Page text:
necessarily imply the promotion of racial indifference. Singapore's multiracialism, for
    instance, encourages a high consciousness of one's race even as it insists on tolerance.
    Further, it has been considered by many as a covert form of discrimination in favour
    of the majority Chinese and against the minorities, especially the Malays.
    Despite official denials there can be little doubt that there is an unofficial
    pro-Chinese bias in Singapore, and that in spite of the structures of "meritocracy" and
    sometimes because of them, the Malay minority in particular has suffered structural
    discrimination. Even a cursory survey of recent history confirms this impression. For
    two decades after separation from Malaysia in 1965, for instance, the Singapore
    government had an unofficial policy of excluding Malays from the Singapore Armed
    Forces and the police force because of concerns about their loyalty. Not only did this
    practice deny Malays a traditional source of employment, but it made other employers
    reluctant to hire them because they were, technically, still eligible to be called up. (1)
    At the same time, the government exaggerated, possibly unintentionally, the structural
    impediments to Malays' educational advancement. At the time of separation from
    Malaysia, Malay students in Singapore had already been disadvantaged inadvertently
    because they were streamed through Malay-language schools which were staffed by
    under-qualified teachers, and which used substandard Malay-language text books. (2)
    These schools had very high attrition and failure rates from the beginning, but after
    separation even the successful students faced unique linguistic and academic hurdles
    in their pursuit of higher education. After separation, not only did the Malays find that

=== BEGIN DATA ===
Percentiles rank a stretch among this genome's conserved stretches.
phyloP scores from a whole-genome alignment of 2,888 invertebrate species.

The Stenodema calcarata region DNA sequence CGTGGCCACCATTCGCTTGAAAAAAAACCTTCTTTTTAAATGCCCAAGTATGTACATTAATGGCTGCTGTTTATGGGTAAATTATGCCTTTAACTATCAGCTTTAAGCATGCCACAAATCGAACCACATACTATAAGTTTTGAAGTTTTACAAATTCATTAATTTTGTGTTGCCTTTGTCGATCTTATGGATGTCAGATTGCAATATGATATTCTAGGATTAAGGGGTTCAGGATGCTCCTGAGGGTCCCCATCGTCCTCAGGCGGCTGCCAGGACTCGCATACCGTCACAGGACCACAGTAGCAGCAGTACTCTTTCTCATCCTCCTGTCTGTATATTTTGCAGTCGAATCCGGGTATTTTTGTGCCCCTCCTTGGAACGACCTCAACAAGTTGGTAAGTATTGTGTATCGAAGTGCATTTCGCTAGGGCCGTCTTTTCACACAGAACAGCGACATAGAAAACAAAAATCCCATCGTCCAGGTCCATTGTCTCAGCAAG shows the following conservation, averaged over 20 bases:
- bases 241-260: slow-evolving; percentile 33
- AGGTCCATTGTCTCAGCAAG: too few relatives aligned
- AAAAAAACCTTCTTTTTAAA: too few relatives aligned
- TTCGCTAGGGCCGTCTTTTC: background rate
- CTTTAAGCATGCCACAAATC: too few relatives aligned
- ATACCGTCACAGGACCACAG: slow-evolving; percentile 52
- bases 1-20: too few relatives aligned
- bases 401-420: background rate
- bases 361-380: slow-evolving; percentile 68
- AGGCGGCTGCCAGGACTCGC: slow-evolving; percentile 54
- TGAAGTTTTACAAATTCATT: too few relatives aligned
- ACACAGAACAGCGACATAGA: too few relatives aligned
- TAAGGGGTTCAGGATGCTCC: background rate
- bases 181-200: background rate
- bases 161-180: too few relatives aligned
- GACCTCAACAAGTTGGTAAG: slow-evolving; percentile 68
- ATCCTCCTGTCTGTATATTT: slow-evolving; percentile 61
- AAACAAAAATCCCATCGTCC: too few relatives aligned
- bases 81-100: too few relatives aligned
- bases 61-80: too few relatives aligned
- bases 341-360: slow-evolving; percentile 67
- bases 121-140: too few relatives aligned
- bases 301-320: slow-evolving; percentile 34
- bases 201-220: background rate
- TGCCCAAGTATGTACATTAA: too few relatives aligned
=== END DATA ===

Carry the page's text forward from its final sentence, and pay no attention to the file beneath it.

their language had little economic value, but they discovered that their schools had
    not prepared them for tertiary education in the new Singapore. The first problem was
    that unlike Chinese-educated Chinese attending Nanyang University, and
    English-speaking Chinese, Indians and Eurasians attending the University of
    Singapore, the Malays had no tertiary institutions in which they did not face a
    language barrier. In fact Malay students' command of English was so poor that they alone were required to take an oral examination as part of their entry requirements to
    university. Further, as part of the push for national and economic survival in
    newly-independent Singapore, university scholarships were restricted to those
    students pursuing technical and science disciplines, and the inadequately staffed and
    poorly resourced Malay-stream schools had left their students singularly ill-equipped
    to qualify or compete for these scholarships. (3) The Malay's problem was
    compounded by their continuing socio-economic marginalisation, (4) and by the
    near-universal perception that their underachievement reflected their racial and
    cultural defects: that they had grown up in the "soft," lethargic Malay Culture which
    did not encourage studiousness, enterprise or hard work. Between their educational
    and employment disadvantages, and the psychological impact of being told that their
    problems were the result of their ethnic culture, it is not surprising that Malays are
    still at an economic disadvantage today.
    So question the Malaysian Chinese. Is this what they are planning for?

  2. Sorry Bro... SUPP is no longer relevant. Its losses is the last election prove that SUPP is all bark but no bite. SUPP have had a lot of handouts more than other parties during the election & yet their performance sucks. A good example is during their campaign talks... hardly anyone turn up & yet you talk about retaliation. I think you a retard to say soo...